2 sheets per student
Plastic Plates (10")
Used to store the Grass Heads so they can sprout. Plates must have raised edges so they’ll hold water.
Details
4 plates per class
Plastic Plates (10")
Used to hold ¼ cup of grass seed for each group of students. You can also use bowls.
Details
1 plate per group
Rubber Bands (#12)
Small rubber bands.
Details
3 bands per student
Solo Cups (9 oz)
1 cup per group
Fast Sprouting Grass Seeds
Must be "Fast Sprouting" so that they grow in 1-2 weeks.
Details
1 cups per group
Nylon Kneesocks
Ten pairs is enough for 40 students because each student needs half of a nylon. You will cut each nylon in half during activity prep (see below).
Details
1 sock per pair
Grass Head printout 1 per student
Prep Instructions

Each student will make their own Grass Head, but will need a partner to help with a few steps. Homeschool students can work on their own, but will need a partner to help with a few steps.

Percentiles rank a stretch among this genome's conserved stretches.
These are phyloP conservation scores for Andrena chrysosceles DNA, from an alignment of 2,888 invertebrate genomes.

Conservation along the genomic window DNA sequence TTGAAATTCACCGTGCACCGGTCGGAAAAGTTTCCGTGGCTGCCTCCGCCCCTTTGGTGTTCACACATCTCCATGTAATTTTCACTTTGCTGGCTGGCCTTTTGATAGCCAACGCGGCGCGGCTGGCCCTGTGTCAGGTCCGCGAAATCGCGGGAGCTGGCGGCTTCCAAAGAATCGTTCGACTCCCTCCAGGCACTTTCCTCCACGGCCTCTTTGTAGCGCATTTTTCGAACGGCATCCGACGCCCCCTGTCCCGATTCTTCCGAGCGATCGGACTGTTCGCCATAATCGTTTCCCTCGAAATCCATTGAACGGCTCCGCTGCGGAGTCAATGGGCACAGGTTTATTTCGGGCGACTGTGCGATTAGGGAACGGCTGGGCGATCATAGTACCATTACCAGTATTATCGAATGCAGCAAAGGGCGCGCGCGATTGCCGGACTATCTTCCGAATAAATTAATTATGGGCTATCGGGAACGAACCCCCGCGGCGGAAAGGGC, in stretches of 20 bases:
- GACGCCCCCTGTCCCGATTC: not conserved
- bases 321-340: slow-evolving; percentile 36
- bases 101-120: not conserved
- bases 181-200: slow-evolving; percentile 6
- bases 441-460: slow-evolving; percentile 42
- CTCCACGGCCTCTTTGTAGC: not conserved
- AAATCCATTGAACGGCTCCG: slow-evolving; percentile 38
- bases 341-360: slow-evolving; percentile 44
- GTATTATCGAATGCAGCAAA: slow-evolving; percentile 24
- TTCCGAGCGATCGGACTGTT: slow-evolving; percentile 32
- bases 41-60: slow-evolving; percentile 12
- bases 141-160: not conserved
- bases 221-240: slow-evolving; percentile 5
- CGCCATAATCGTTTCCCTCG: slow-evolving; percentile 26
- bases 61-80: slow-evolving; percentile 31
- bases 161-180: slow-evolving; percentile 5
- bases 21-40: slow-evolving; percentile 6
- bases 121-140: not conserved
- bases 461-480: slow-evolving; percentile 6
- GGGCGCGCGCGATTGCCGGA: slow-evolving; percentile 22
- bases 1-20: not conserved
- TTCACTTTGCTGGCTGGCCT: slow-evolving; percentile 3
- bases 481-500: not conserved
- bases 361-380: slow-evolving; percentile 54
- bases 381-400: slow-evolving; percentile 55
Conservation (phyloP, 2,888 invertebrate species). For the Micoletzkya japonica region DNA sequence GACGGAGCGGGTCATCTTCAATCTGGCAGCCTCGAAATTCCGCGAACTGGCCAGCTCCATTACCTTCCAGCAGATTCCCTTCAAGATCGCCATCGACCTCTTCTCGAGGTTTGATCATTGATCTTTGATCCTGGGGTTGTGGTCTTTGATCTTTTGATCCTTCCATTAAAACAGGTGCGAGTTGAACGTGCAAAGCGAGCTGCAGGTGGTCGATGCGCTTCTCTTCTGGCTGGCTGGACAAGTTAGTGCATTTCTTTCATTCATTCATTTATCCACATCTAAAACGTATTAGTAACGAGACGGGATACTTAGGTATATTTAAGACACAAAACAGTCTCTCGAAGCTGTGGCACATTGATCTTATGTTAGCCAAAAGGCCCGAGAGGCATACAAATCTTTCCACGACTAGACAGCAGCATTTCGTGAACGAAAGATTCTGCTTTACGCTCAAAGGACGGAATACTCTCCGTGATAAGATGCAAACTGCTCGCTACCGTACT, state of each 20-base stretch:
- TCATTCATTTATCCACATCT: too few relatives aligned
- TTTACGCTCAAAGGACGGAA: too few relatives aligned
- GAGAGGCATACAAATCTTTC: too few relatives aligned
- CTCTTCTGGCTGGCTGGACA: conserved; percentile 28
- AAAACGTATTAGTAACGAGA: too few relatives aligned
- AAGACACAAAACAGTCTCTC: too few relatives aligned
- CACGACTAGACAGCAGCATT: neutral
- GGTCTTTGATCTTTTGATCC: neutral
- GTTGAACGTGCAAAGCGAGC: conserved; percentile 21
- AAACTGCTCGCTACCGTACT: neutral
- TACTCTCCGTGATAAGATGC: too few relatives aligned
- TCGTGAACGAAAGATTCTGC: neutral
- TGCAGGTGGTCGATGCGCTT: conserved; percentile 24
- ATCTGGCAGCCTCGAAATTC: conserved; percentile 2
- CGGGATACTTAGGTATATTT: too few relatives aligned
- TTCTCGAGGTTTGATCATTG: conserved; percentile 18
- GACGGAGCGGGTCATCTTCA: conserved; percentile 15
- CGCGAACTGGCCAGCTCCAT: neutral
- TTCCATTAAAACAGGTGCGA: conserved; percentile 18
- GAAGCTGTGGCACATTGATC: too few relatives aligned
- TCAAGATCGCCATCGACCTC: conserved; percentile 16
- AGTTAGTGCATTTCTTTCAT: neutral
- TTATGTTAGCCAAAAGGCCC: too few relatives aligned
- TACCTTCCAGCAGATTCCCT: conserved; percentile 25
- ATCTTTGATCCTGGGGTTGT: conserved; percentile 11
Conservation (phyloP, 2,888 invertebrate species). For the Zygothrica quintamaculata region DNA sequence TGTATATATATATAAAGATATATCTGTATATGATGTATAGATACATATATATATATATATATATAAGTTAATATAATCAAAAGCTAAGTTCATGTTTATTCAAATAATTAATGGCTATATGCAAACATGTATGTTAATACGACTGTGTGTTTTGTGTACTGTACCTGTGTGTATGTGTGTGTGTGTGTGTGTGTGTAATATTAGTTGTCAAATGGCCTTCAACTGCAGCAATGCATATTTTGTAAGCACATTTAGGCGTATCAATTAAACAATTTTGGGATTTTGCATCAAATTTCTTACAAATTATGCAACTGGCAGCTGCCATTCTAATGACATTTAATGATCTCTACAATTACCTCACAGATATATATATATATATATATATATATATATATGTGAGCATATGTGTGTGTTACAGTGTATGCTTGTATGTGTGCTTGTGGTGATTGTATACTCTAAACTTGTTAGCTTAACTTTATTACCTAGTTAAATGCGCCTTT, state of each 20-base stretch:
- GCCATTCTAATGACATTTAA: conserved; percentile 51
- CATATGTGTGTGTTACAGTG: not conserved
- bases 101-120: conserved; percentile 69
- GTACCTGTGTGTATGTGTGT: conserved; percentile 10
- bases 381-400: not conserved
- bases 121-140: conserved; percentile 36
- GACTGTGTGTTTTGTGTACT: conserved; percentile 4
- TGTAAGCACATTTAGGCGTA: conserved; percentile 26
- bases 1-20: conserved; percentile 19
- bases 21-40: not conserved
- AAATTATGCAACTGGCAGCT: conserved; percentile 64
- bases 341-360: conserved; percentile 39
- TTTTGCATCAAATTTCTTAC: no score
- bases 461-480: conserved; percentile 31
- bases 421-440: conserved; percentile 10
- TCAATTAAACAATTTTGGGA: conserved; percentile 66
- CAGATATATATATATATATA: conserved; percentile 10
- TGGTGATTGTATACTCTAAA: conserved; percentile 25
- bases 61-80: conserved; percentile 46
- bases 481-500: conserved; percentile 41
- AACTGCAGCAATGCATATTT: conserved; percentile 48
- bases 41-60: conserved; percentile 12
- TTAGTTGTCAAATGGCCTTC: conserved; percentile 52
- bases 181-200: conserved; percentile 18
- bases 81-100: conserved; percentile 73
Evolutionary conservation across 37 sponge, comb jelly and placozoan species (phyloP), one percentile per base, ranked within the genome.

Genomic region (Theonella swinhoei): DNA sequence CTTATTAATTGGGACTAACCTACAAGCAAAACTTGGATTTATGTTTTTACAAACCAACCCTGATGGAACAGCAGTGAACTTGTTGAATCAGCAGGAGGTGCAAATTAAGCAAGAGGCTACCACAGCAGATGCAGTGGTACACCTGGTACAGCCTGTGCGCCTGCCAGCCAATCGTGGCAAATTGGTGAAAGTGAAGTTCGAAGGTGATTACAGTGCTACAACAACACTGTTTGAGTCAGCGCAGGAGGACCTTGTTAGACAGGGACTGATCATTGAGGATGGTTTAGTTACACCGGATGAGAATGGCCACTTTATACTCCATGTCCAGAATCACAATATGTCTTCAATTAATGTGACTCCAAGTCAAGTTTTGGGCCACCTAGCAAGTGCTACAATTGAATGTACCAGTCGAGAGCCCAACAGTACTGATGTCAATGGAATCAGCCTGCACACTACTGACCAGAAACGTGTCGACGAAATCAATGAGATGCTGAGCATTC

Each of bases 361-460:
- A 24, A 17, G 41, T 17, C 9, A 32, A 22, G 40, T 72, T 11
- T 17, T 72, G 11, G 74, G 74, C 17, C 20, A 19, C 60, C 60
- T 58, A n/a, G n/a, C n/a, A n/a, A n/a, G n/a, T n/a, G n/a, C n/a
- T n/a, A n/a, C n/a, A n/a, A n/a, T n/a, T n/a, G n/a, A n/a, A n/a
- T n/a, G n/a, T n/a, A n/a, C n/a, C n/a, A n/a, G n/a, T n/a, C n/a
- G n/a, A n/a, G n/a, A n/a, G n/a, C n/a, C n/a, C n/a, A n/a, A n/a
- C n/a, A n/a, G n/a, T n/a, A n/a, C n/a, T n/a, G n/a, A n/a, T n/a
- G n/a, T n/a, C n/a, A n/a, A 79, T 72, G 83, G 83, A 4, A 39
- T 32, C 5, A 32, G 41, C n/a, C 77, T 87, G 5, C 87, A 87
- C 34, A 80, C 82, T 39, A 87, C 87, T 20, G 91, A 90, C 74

You will need access to water and a sunny windowsill for this activity.

Label Four of the Plastic Plates

Label two of the plates “Face Up.” Label the other two plates “Face Down.” The other plates will be used to distribute grass seeds to groups of students and do not need to be labeled.

Prepare the Nylons

This step takes about 15 minutes. Cut the stockings in half and tie the open ends as shown in this video.

Fill Cups with Water and Plates with Seeds

For each group of four students, fill a Solo cup with water. For each group of four students, fill a plastic plate or bowl with about ¼ cup of fast sprouting grass seeds.

Keep Your Grass Heads Watered & Hold On to Worksheets (After Class)

Store the Grass Heads in the ceramic mugs and the plates labeled “Face Up” and “Face Down” while you wait for the grass seeds to sprout.

The paper towel of the Grass Head will soak up water and keep the seeds wet — but only if part of the paper towel stays wet. Make sure to keep a water supply in each plate and cup so your Grass Heads stay wet. Grass Heads can soak up lots of water.

It will take 1-2 weeks for your Grass Heads to sprout, so plan accordingly. Your class will examine your Grass Heads during the next Mystery. You’ll talk about whether students’ predictions were right, so collect student worksheets and keep them safe until the next lesson. Students may also find a surprise! For more on that, see the Activity Prep in the Grassheads Revisited activity in Mystery 4.

Extensions
Download this Mystery to your device so you can play it offline: